Rebels captain feels partly to blame for team’s struggles

As the captain of the Red Deer Rebels ship that sunk with Tuesday’s 5-3 WHL tie-breaker loss to the Prince Albert Raiders, Conner Bleackley feels like he’s more than partly to blame. The 18-year-old, however, was the club’s best forward during the majority of the season and along with the likes of goaltender Patrik Bartosak and defenceman Haydn Fleury, was a big reason the Rebels even got close to a playoff berth.

As the captain of the Red Deer Rebels ship that sunk with Tuesday’s 5-3 WHL tie-breaker loss to the Prince Albert Raiders, Conner Bleackley feels like he’s more than partly to blame.

The 18-year-old, however, was the club’s best forward during the majority of the season and along with the likes of goaltender Patrik Bartosak and defenceman Haydn Fleury, was a big reason the Rebels even got close to a playoff berth.

“Any time you don’t make the playoffs it’s obviously a disappointing year,” Bleackley said Wednesday, roughly 17 hours after Red Deer’s season came to a sudden end. “It really sucks right now and you just wonder what more you could have done to change things. It stings and I think everyone just has to learn from it.

“I’m already looking forward to next year because I just want to try and make up for this season. Not making the playoffs is unacceptable, a disappointing end to what was kind of an under-achieving year.”

While they were an above-.500 road team this season, the Rebels struggled at home, sometimes mightily.

“I don’t what it was. I wish I did know,” said Bleackley. “Having a younger team might have played into it, but there are no excuses. Our road record was fine, but the home record was a concern and that’s going to be one of the biggest things we have to turn around next year.

“Teams coming into Red Deer should face a tough game every night and we kind of wavered from that this year. We’ll try and shore that up.”

When it became apparent that Mathew Dumba was not going to be returned to the Rebels by the Minnesota Wild, Rebels GM/head coach Brent Sutter appointed the then 17-year-old Bleackley as the team captain.

The High River native, in just his second season with the club, embraced the role and Wednesday admitted that he’s still learning as a team leader.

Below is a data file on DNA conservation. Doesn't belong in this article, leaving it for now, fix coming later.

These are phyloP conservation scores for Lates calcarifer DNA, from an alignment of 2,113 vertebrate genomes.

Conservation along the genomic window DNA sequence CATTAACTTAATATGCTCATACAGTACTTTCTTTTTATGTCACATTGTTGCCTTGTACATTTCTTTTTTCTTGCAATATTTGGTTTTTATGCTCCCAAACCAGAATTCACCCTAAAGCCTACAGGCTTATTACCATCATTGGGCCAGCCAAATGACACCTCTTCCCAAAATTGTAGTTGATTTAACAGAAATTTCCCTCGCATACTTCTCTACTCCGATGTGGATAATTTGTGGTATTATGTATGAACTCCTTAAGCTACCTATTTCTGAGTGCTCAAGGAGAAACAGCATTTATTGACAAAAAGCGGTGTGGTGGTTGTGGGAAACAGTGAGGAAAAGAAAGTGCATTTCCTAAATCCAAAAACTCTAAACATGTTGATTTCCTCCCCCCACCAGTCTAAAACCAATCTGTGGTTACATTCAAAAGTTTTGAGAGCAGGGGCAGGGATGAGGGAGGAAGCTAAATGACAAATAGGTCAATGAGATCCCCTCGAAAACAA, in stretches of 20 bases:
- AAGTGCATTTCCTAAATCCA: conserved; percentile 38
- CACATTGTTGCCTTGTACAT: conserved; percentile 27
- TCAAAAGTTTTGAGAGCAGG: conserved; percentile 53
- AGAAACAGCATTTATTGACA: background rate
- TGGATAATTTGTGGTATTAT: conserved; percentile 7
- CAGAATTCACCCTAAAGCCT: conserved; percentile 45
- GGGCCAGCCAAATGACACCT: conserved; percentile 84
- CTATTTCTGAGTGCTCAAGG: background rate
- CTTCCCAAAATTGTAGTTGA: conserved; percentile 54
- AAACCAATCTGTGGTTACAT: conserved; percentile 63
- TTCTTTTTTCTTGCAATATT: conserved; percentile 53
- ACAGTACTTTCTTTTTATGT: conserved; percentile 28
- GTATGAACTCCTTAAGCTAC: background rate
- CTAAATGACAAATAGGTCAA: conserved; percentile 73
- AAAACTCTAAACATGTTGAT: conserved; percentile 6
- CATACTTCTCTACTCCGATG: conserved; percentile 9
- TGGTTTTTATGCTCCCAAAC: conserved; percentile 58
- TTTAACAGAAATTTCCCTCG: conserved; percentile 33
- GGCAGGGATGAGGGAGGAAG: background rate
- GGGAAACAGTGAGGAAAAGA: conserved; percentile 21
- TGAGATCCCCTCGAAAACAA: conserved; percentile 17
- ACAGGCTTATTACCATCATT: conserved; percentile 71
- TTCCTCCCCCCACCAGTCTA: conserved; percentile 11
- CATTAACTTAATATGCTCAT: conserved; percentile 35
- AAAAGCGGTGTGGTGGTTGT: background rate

“Obviously, it’s pretty disappointing to not make the playoffs and I take a big responsibility in that,” he said. “This was a learning year for me, there’s still a lot hockey to play here in Red Deer.

“This year is over and down with and I’ve learned a lot about myself and about being a leader and what it takes. I just have to take that knowledge into next season. What I do from now on is what really matters.”

Bleackley’s hockey season won’t be over until the NHL entry draft in late June at Philadelphia. It’s likely he’ll be a first- or early second-round pick.

“That’s a day I’ve been looking forward to ever since I was a kid and it’s getting closer,” he said.

Bleackley experienced the devastating High River floods in June of 2013. A few months later he was named captain of the Rebels and with the NHL draft looming he could experience a wide range of emotions in a space of 12 months.

“You look back on all of it, the whole year from June to June . . . it’s crazy to think of what happened and what’s going to happen,” he said. “Hopefully (the NHL draft) caps what’s been a crazy year. Hopefully that’s just a great end to the year.”

Teammate and defenceman Haydn Fleury is projected as a definite first-round pick in June’s draft. In fact, Central Scouting ranks him sixth among North American players for the draft, as opposed to 31st for Bleackley.

“It’s going to be a pretty exciting few months (waiting for the draft),” said Fleury, who insisted he doesn’t have any preference as to which team picks him.

“It doesn’t matter, as long as you’re in a good development situation and the team cares about the way you develop,” he added. “That’s the biggest thing for me.”

Like Bleackley, Fleury didn’t have any definite answers as to why a team that finished fourth in the Eastern Conference last spring failed to make the playoffs a year later despite minimal turnover in on-ice personnel.

“It was just little things all year,” he said. “Preparing for our home games wasn’t there right from the start. We never established that dominance like we should have at home. Most playoffs teams have that and we didn’t most of the year.

“When our team was on the road we were fine, we played the way we needed to play. The games weren’t always the prettiest, but we often found a way to get two points. When it came to home ice, it just wasn’t there. It’s tough to pinpoint one thing, but a bunch of little things became big things.”

• The Rebels will pick sixth in the WHL bantam draft May 1. That was determined during Wednesday’s draft lottery that involved the six non-playoff teams.

Saskatoon won the lottery and will pick first overall, followed by Lethbridge, Kamloops, Moose Jaw, Prince George and Red Deer.

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